Two men who ran a file-sharing website have been found not guilty after the Crown offered no evidence.
Stephen Lanning, 51, from Taunton, and George Cartledge, 56, from Glasgow, both faced conspiracy offences related to copyright infringement.
Lawyers for the CPS told Bristol Crown Court that it was "neither necessary nor appropriate to continue to pursue the matter in a criminal court".
The case was brought by the Federation Against Copyright Theft (Fact).
Mr Lanning and Mr Cartledge ran the FileSoup website which it was alleged helped users find films they could then download.
Both were due to face trial over claims they had conspired with FileSoup users to infringe copyright by authorising film distribution through their website.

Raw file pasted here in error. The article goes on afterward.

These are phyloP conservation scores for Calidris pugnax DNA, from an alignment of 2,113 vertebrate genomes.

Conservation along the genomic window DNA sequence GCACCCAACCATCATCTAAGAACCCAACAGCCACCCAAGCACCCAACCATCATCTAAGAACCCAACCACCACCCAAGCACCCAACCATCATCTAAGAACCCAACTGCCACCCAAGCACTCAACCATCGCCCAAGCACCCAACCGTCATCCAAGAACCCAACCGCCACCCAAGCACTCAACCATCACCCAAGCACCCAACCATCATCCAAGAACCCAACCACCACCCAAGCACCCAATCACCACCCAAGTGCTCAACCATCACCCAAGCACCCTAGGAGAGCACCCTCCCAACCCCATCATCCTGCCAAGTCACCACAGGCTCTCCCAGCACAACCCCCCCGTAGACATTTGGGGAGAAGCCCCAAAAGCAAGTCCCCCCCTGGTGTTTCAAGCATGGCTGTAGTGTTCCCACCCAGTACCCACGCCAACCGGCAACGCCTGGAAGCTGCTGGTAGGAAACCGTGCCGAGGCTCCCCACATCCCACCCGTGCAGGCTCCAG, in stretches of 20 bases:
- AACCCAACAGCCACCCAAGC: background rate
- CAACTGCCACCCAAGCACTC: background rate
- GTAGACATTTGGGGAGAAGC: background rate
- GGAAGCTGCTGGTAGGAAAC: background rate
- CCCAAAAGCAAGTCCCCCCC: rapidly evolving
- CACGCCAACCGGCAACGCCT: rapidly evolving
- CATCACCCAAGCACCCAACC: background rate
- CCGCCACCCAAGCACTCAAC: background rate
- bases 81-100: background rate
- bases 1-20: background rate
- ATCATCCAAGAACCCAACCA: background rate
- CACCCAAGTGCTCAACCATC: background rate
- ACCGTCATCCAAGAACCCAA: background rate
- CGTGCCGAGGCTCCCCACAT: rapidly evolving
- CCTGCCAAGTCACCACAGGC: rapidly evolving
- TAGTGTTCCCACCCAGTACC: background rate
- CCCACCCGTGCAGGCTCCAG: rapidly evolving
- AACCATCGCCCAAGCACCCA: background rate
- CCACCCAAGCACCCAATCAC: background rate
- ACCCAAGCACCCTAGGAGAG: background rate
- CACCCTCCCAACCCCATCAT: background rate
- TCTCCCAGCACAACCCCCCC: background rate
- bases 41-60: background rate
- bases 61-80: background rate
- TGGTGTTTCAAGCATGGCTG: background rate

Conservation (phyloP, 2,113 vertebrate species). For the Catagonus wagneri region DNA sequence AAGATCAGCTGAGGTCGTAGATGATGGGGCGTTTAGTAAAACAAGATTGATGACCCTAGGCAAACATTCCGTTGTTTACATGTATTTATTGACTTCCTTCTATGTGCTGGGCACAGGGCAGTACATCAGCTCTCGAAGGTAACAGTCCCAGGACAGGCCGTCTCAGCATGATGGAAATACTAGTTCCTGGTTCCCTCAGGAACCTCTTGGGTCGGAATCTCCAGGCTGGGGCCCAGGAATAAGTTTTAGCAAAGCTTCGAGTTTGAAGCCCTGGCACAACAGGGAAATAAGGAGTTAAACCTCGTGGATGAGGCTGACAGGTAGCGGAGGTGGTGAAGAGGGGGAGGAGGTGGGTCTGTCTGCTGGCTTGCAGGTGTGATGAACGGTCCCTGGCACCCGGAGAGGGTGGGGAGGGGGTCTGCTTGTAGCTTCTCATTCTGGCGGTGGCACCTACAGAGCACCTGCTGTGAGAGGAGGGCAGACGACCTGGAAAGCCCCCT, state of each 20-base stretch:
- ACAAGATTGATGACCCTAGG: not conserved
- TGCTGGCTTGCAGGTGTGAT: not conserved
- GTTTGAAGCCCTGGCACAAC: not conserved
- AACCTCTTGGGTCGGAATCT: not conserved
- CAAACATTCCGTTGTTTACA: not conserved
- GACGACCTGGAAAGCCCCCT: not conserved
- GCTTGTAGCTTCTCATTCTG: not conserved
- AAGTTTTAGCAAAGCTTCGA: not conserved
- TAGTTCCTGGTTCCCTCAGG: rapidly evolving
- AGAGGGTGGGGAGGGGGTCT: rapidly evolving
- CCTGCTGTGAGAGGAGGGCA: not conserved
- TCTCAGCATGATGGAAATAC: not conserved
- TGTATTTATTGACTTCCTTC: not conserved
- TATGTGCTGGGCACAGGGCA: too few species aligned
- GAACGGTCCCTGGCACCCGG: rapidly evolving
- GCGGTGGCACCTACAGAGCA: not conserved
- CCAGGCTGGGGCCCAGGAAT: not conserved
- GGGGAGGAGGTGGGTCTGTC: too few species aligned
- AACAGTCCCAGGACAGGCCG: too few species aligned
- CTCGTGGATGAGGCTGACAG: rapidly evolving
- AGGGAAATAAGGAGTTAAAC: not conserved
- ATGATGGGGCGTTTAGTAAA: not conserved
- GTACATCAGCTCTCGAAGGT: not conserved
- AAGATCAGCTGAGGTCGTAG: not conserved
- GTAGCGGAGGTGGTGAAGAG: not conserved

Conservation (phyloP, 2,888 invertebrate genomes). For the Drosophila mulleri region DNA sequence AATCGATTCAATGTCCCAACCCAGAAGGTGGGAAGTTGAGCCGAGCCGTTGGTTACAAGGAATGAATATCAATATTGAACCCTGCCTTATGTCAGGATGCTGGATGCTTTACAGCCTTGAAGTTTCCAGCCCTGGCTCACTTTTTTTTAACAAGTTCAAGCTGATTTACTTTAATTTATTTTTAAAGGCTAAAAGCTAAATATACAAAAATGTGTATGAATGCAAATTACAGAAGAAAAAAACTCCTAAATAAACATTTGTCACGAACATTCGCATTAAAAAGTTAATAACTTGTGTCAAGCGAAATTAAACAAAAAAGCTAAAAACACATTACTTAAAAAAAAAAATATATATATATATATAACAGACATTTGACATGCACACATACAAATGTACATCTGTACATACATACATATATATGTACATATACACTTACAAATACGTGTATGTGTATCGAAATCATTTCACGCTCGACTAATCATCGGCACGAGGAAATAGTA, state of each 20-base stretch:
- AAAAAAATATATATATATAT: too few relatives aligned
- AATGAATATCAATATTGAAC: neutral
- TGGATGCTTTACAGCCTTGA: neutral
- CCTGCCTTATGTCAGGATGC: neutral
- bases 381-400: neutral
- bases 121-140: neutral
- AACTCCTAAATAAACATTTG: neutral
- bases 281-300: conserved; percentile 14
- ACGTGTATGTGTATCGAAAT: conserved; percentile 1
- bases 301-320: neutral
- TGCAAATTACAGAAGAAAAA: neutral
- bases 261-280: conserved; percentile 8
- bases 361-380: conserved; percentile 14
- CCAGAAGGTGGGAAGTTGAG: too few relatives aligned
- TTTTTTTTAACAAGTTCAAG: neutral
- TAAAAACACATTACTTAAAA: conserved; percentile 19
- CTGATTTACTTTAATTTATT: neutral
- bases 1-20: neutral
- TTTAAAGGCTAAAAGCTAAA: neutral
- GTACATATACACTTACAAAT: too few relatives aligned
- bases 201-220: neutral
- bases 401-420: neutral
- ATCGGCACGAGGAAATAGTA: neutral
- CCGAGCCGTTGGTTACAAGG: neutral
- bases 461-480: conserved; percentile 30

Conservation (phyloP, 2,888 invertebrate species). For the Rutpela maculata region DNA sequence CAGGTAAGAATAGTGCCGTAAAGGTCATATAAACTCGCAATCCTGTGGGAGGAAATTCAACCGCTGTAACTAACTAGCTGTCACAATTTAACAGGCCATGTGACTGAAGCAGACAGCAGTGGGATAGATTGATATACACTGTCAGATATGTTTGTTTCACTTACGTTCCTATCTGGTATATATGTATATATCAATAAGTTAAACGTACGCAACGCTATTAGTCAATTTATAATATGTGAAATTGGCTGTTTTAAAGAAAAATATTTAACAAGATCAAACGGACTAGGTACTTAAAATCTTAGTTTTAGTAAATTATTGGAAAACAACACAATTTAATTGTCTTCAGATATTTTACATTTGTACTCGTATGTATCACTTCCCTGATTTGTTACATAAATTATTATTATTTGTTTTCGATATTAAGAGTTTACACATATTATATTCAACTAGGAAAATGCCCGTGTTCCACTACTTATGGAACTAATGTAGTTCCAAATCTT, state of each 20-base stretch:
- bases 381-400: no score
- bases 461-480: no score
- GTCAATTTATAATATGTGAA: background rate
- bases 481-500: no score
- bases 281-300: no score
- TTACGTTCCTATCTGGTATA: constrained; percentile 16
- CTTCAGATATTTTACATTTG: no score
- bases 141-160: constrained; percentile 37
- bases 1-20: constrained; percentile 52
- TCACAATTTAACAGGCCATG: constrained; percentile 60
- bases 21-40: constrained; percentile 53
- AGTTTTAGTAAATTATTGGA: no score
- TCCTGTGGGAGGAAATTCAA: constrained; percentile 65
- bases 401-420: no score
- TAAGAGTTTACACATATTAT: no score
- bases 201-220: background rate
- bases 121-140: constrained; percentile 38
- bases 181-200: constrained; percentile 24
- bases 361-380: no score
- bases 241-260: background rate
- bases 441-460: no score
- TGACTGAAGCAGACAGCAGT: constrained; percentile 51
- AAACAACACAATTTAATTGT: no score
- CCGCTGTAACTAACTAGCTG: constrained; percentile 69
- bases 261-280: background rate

David Cook, from Manchester-based solicitors Burrows Bussin, said the case involved the alleged distribution of three American films.
He said the defence believed the prosecution could not prove the elements of the offences or provide any evidence to show that copyright was actually infringed or that FileSoup was involved in any distribution.
"There is no doubt that a copyright owner is entitled to the protection of the law but it is important the prosecution is conducted impartially and independently," Mr Cook added.
Mr Lanning, who lives in Greenway Road, Taunton, was arrested in July 2009 on suspicion of a breach of the Copyright and Patents Act during a joint operation between Fact and Avon and Somerset Constabulary.
Mr Cartledge, of Bathgate Street, Glasgow, was charged in 2009 with conspiracy to infringe copyright as a result of being an administrator of FileSoup.
Both men had denied doing anything wrong.
No-one from Fact could be contacted.